My own gut feeling is that protectionist pressures in Europe will rise dramatically when the euro’s exchange rate hits $1.40
The question is: will the cynics get lucky in 2007?
The past 10 years have proved the economic optimists right. I would expect the pessimists to fare better in the next 10 years.
The three scenarios are: a soft landing; a hard landing with growth of between 0 and 1 per cent; or recession.
The soft landing is the mainstream prediction. This is the scenario on which the world’s central banks and governments have based their current policies.
Scenario two would have important implications for monetary policy. The Fed would start to ease monetary policy in 2007, but may remain constrained by the persistently robust core inflation rates.
Under scenario three, US economic activity would decline for a sustained period, usually defined in America as two consecutive quarters or more. It takes a brave forecaster to make such a call. One of the few is Nouriel Roubini, chairman of RGE Monitor, the economics information website, who has been sticking his neck out since July.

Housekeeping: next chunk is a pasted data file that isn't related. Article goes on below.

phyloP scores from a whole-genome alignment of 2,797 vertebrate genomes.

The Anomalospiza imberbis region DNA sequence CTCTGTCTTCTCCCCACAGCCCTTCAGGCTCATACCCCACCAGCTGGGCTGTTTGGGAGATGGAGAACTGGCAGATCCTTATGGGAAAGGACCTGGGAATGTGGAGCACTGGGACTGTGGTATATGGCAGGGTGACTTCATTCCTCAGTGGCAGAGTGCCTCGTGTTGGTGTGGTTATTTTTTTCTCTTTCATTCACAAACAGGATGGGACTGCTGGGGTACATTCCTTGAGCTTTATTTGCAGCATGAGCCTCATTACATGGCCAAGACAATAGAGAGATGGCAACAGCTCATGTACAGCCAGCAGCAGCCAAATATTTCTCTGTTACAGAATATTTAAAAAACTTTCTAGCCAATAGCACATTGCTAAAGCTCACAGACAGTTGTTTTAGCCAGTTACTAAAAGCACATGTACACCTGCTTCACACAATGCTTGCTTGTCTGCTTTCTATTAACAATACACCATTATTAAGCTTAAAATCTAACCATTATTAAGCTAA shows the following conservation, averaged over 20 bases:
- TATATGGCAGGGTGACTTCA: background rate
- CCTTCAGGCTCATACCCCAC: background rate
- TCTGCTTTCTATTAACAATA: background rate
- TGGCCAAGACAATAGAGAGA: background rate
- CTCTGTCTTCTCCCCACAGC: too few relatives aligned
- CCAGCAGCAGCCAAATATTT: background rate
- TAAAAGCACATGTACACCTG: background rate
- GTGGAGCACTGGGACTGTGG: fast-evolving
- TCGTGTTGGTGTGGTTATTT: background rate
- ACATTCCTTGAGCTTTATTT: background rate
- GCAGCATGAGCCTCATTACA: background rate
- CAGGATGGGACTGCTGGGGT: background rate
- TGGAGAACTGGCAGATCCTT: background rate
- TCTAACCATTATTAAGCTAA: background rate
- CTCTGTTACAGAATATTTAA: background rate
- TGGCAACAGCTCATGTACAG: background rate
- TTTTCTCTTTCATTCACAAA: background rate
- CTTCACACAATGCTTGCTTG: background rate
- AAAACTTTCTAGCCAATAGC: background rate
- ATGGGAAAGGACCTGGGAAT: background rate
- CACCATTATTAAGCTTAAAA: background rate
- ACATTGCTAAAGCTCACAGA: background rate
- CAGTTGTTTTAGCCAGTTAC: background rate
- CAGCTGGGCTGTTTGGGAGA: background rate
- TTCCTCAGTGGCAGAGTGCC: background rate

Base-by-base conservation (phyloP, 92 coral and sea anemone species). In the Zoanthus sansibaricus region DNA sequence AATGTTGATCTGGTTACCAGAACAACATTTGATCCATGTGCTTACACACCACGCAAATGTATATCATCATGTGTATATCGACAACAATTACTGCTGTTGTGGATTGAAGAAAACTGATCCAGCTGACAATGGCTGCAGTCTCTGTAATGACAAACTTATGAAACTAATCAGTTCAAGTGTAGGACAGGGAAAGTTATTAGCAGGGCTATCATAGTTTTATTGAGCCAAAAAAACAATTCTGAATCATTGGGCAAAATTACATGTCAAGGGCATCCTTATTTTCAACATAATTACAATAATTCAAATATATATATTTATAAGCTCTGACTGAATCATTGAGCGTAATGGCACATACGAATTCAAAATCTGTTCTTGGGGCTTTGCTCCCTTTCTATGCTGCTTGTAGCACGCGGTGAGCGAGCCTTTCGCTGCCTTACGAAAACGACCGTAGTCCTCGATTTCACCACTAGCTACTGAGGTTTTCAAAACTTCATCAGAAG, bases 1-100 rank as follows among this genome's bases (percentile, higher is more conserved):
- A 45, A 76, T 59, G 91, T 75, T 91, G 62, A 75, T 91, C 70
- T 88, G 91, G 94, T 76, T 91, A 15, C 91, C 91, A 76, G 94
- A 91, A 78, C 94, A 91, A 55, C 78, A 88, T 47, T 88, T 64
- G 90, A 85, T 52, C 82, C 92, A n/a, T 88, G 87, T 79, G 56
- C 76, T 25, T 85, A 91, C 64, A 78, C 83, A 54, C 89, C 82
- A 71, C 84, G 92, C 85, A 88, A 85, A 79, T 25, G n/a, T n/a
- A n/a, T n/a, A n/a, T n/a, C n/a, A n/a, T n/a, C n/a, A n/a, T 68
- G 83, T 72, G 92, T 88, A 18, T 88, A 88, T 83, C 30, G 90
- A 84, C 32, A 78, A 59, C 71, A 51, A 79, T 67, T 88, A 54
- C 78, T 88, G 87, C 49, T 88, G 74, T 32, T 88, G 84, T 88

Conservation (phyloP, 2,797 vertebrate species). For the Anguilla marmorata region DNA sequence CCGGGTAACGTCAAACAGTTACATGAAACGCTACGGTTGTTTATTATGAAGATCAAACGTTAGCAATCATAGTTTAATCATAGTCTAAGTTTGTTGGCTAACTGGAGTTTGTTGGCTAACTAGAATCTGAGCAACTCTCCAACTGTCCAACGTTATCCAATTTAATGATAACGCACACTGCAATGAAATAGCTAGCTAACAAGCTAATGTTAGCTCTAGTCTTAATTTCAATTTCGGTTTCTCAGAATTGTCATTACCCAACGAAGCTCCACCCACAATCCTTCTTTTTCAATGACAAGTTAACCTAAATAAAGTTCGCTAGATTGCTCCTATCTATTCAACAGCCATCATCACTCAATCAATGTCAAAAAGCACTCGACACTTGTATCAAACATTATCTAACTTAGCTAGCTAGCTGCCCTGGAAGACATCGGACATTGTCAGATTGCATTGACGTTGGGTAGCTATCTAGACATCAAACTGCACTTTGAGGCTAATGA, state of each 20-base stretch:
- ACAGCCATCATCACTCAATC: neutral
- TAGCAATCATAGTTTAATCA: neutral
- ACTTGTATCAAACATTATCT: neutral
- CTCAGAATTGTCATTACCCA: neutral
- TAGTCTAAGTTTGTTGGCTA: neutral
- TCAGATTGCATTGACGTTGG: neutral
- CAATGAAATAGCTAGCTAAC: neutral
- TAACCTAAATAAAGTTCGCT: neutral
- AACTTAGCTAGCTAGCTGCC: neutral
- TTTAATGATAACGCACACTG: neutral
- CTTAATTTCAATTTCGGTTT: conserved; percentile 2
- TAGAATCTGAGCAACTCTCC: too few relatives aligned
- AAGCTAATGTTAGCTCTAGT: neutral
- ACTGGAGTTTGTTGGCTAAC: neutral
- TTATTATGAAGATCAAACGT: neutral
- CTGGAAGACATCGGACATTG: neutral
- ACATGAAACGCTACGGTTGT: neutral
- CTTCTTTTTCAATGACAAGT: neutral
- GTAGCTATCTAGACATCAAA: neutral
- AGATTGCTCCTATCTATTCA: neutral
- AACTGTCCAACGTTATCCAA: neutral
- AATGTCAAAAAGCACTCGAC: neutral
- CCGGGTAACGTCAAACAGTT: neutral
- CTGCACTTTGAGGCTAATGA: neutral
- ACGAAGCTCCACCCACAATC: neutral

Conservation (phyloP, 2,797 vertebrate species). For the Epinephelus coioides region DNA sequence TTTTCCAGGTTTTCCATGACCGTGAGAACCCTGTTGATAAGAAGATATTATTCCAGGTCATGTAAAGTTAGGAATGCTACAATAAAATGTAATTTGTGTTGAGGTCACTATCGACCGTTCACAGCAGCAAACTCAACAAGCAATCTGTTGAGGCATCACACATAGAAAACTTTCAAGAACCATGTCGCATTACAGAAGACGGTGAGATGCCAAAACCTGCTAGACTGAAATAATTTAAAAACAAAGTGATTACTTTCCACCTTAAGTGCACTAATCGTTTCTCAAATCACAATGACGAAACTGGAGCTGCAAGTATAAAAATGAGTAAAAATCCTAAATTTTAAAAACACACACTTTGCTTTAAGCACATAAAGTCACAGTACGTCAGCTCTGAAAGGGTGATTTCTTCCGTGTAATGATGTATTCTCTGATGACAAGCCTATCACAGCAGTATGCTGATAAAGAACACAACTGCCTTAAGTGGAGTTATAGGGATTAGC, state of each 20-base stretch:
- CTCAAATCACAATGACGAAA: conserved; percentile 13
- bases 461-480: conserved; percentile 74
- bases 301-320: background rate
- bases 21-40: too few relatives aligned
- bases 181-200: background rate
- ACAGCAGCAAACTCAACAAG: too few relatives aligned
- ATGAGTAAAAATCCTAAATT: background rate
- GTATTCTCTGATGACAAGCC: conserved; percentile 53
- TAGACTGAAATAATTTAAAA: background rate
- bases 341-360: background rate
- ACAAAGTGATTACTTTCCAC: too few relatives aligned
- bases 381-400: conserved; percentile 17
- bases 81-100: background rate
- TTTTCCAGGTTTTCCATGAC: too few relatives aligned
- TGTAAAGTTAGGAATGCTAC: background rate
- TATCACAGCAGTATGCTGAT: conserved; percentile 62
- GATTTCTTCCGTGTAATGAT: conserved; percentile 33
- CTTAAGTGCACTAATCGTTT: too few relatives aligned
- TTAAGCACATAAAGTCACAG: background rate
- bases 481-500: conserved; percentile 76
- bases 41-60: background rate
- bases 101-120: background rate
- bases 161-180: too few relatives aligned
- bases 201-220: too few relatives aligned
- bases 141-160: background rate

There is no way that the eurozone and Japan could withstand such a shock and manage to grow by 2 per cent under such circumstances. The real problem with scenario three is not the short-term economic effect, undesirable as it may be, but the political fallout. The bigger the downturn, the bigger the anti-globalisation backlash.
My own gut feeling is that protectionist pressures in Europe will rise dramatically when the euro’s exchange rate hits $1.40. The trouble is that under scenario three, an exchange rate of $1.40 is highly probable.
The more persuasive is this “liquidity” story, the more plausible it becomes that the correction is going to be more painful than conventional wisdom believes.
If consumer spending declines and interest rates fall or appear likely to fall, there is the real possibility that the foreign lending to the US that has financed imports far in excess of exports will start to dry up,